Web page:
They are calling it the blue wave, as an estimated 50,000 supporters turned up at New Delhi’s Jantar Mantar on Sunday, 21st May 2017, answering the clarion call by Bheem Army Ekta Mission to protest against the recent cast based atrocities in Saharanpur, Uttar Pradesh.
Caste based violence is common in India, a deeply polarized caste based society. The Khairlanji massacre of September 29, 2006, in Maharashtra, in which four members of a Dalit family were stripped, paraded naked and killed by a mob of 40 upper caste men, still remains one of the most horrific violence against Dalits.
But this is the first time that Dalit youth in such large numbers have gathered to not only protest the atrocities but also to assert their identity albeit through a display of aggression and muscle flexing. This new aggressive face of Dalit identity is being led by Chandrashekhar Azad, a young lawyer from Saharanpur Village, and founder of Bheem Army Ekta Mission. Following the May 9 clashes, Chandrashekhar went into hiding evading his arrest. On 15th May, in true rebel style, he shared an audio message on YouTube from an undisclosed location and announced his public appearance on 21st May at Delhi’s Jantar Mantar.
I visited Jantar Mantar, as usual to witness the event as a feminist and critical lens and here are some of the images I shot. I reached the venue late (news of second death in my family within a month reached that morning), so missed the large crowd but captured some of the fine points. Well, tried.
1. The Jantar Mantar event was mainly a show of strength
I asked many of the youth what was the gathering about and what were the main demands. Many of the youth seemed clueless. It seemed they came to show Dalit strength and to extend support to their hero Chandrashekhar. Several posters talked about Dalit atrocities and anti-Hindutva anti-Brahminial sentiments.
2. The trappings of Bheem Army is not apolitical
They come at a momentous time for India’s political scene when people of India have lost all hopes from Congress, is tired of Saffron terror, and feeling betrayed by AAP, Chandrashekhar Azad of Bheem Army enters the scene justly positioning himself as the next political option. In his underground message he didn’t mince words while talking about the saffron terror, the nexus between police and Yogi government of Uttar Pradesh, took a dig at the prime minister’s 56″ chest, and gave an emotional clarion call to Dalits all over the world to come united on 21st May.
3. Significant cultural shift in Dalit Identity
Founded in 2015 the Bheem Army and its founder Chandrashekhar has already attained a cult status which also brings a significant cultural shift in the Dalit identity. Large posters of Chandrashekhar Azad flaunting a masculine and assertive image, are very inspiring for Dalit youth perhaps for the right reasons, but is in deep contrast with the subtle and peaceful image of Bhimrao Ambedkar, considered a Dalit hero thus far.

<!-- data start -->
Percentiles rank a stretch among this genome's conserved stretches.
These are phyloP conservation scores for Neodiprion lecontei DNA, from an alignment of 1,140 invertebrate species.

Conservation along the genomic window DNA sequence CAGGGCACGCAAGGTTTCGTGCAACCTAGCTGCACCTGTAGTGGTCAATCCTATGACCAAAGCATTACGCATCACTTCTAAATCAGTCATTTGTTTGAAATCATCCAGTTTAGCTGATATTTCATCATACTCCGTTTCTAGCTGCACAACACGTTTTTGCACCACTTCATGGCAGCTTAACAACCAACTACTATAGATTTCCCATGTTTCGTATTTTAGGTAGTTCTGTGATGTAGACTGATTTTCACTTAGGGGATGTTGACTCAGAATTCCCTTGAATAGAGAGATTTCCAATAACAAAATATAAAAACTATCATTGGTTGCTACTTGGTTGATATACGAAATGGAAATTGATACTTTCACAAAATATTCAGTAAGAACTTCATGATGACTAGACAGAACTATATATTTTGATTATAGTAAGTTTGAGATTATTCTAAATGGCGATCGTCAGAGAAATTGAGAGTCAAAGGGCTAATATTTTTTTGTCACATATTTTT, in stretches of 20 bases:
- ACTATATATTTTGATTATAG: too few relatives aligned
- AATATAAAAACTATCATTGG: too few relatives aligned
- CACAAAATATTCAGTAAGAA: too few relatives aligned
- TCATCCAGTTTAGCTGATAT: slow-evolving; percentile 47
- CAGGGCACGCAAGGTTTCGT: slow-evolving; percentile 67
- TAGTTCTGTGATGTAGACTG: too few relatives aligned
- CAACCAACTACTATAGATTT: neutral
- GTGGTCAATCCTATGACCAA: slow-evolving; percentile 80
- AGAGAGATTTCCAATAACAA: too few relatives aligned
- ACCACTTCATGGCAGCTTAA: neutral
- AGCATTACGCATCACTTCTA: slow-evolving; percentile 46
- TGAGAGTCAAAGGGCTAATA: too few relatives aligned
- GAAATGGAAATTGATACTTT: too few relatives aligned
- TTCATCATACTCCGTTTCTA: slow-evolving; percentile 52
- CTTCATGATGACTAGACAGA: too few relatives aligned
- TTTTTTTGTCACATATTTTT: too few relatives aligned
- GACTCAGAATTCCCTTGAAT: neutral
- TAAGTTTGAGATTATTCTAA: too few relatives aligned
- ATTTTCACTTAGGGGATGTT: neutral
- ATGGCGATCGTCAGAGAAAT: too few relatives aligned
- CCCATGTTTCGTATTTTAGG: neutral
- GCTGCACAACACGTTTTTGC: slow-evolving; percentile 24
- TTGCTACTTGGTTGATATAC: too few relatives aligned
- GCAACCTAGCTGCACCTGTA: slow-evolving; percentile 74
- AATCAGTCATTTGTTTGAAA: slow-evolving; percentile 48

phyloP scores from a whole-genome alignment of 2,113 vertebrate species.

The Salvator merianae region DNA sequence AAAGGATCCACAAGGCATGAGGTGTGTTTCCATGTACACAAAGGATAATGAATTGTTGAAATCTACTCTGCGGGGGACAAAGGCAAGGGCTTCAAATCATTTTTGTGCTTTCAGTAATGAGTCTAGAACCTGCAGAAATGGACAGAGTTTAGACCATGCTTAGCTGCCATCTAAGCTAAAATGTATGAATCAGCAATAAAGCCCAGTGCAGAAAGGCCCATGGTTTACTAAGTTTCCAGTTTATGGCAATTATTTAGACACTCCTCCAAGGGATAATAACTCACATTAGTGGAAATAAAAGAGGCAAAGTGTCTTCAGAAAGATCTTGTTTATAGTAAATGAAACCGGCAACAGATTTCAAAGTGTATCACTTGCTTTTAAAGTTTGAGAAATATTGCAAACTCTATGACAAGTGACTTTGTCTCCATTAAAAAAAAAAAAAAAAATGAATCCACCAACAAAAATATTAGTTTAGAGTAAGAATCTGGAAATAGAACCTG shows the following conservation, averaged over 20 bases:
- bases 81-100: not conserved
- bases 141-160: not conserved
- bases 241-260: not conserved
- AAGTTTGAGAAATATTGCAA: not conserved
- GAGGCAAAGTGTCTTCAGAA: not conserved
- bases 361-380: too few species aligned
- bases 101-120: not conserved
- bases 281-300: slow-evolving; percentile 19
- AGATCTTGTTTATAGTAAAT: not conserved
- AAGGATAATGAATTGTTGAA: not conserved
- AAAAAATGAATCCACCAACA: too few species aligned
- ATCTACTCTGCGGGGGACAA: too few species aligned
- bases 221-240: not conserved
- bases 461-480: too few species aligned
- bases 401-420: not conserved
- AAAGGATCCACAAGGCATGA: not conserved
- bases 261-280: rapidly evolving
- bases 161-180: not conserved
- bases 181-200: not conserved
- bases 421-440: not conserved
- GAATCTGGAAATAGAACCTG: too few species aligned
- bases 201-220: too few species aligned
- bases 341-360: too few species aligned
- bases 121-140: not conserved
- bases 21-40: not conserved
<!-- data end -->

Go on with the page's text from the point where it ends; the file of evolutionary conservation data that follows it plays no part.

4. No Shift From Masculinity and Gender Gaps
Bheem Army does not deviate much from the traditional model of political uprising – men taking main ‘actions’, heroes are worshiped, and women on the fringes. ‘Traveling by roads and rail they came in large numbers’ ran the headlines on many newspaper, but not even a handful of them were women. Where were the rural Dalit women in this mass gathering? Why weren’t they seen in Jantar Mantar? Why they didn’t travel? Everywhere I looked I just saw thousands of men in groups. A handful of women were from the city, part of various organizations. Few merely accompanied men to take care of children, who remained veiled at the fringes.
An urban woman, supporter of the movement, refused to pose with a group of Dalit men for my camera.
5. The Connection Between Buddhism and Dalit Identity
Ambedkar led the Dalit Buddhist movement, and while several protesters attending the gathering on Sunday sported a badge or photo of Gautama Buddha, some of the alleged actions of Bheem Army in Sharanpur clash hasn’t exactly been non-violent. Dalits in large numbers are converting to Buddism but whether it is just to register protest or do they also have real understanding of the values of Buddhism that is not clear.
6. Left, Secular and Liberal May Join Hands
Sunday’s massive gathering at Jantar Mantar is testimony to some key facts, firstly, Bheem Army is a people’s movement with a strong leader and great public support; secondly, it has the necessary financial backing to be converted into a political campaign; thirdly, it is on its way to consolidate the anti-saffron populace as evident from the support extended by people’s leaders like Kanhaiya Kumar of JNU and followers of Rohith Vemula among others. Message of ‘Bhagwa Atank Murdabad (Down with Saffron Terror)’ were also loud and abound.
India desperately needs a strong opposition and movements like that of Bheem Army gives us that much needed hope. At least the blue coloured Nehru caps with the words Bheem Army sounding similar to Aam Admi, was quite telling of that hope.